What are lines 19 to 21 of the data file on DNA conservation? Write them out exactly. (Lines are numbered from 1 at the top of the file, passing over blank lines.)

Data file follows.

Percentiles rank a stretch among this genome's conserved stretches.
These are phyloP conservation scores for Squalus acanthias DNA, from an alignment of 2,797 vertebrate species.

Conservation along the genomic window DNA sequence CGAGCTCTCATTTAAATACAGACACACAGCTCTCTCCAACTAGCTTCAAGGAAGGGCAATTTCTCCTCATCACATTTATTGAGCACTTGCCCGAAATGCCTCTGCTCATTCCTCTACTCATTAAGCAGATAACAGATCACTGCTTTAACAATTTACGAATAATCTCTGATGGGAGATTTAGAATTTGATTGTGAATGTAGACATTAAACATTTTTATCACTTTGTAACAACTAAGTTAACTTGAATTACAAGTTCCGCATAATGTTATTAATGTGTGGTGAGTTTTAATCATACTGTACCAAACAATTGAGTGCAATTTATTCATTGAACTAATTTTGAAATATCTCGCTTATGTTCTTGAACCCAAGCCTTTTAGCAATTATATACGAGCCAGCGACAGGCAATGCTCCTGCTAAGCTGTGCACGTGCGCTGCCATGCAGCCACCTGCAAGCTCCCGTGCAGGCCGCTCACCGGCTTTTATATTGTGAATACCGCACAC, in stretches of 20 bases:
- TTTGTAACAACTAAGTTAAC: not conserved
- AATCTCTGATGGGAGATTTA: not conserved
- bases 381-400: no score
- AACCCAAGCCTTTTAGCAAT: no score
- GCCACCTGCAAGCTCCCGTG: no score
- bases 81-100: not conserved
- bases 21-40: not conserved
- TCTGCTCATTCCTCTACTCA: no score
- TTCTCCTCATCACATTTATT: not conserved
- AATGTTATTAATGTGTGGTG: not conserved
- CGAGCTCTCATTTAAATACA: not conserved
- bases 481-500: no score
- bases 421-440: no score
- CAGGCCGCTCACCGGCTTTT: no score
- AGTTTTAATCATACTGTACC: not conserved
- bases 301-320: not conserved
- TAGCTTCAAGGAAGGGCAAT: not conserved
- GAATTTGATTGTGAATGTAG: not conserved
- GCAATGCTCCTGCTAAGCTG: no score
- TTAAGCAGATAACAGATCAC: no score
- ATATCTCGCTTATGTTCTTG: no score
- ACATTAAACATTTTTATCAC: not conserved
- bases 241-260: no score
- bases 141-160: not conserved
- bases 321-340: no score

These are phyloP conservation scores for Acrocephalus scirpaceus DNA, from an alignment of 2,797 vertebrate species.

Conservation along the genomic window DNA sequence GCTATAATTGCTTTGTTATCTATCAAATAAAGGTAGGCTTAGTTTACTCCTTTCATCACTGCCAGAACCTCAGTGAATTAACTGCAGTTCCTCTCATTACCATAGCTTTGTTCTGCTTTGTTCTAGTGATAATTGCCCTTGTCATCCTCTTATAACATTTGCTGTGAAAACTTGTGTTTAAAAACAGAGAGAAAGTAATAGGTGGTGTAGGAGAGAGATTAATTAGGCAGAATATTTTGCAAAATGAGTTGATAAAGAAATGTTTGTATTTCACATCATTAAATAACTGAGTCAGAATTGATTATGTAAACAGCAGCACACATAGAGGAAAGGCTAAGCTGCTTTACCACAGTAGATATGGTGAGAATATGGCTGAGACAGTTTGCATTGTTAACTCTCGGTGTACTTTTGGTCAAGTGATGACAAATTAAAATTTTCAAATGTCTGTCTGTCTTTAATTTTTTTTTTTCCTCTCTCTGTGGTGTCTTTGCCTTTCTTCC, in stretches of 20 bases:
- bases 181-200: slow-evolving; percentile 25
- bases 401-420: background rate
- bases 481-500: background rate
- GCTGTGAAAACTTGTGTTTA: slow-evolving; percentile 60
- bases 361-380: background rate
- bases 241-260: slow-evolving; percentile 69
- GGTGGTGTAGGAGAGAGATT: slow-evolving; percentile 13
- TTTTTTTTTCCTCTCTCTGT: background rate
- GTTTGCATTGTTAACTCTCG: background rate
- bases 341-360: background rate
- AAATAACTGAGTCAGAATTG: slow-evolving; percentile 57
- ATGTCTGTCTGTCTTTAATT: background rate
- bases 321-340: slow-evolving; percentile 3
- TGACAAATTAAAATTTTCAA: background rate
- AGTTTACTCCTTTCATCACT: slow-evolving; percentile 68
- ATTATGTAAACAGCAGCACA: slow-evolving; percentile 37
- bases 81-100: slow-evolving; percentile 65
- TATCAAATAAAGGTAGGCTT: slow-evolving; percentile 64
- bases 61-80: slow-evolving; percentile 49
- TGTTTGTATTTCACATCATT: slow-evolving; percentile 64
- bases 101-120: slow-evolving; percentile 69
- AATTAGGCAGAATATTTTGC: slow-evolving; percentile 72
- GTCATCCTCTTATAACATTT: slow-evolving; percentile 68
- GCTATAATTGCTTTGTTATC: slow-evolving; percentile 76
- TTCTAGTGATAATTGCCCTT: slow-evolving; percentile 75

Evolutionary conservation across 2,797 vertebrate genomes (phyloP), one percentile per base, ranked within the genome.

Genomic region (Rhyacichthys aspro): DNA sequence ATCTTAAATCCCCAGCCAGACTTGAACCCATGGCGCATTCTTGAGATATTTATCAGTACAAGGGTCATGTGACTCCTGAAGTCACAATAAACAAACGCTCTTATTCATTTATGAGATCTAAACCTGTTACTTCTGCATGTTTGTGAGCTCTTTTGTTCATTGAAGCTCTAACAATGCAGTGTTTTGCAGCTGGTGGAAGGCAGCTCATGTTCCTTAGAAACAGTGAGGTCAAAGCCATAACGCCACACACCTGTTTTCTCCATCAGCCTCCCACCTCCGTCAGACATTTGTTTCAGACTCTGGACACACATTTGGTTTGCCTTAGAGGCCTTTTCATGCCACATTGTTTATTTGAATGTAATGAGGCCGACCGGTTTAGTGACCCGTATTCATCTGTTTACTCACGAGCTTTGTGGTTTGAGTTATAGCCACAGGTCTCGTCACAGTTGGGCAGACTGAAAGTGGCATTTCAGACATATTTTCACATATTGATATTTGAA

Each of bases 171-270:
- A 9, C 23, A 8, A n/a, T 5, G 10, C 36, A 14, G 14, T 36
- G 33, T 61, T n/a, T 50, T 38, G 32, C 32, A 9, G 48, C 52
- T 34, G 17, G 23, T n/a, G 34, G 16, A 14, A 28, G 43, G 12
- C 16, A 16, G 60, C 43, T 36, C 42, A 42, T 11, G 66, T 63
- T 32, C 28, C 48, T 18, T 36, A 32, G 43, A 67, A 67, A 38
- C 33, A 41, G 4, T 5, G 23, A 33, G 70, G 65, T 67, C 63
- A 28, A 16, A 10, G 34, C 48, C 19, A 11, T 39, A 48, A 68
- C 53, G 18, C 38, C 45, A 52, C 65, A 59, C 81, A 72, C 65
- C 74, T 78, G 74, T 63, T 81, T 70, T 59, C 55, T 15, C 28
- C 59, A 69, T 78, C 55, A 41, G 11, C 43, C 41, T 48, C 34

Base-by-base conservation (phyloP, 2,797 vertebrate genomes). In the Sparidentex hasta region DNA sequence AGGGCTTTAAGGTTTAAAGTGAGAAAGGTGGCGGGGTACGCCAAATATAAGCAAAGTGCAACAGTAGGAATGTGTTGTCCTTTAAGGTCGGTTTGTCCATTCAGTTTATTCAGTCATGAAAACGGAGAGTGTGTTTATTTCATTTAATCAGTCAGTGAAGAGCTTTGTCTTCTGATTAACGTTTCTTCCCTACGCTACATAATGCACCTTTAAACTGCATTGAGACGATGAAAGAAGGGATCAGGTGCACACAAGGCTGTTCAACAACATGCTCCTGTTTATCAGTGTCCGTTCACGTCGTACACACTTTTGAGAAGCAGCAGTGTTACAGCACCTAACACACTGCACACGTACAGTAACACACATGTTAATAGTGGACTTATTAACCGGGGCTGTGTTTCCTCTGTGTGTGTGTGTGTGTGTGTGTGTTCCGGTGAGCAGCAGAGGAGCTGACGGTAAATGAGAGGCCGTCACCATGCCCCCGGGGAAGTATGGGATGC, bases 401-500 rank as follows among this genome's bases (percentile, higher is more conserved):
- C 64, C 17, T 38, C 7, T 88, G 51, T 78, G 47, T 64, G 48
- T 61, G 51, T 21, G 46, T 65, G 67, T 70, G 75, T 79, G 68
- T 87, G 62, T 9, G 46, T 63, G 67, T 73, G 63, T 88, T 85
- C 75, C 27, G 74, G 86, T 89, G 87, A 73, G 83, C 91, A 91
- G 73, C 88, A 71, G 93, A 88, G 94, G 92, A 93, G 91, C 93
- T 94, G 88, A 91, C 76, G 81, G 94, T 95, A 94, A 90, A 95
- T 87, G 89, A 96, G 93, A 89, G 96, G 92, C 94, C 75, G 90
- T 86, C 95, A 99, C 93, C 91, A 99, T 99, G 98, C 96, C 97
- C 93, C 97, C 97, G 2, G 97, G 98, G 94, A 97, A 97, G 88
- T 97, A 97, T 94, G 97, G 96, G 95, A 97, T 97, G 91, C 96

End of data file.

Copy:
- bases 301-320: not conserved
- TAGCTTCAAGGAAGGGCAAT: not conserved
- GAATTTGATTGTGAATGTAG: not conserved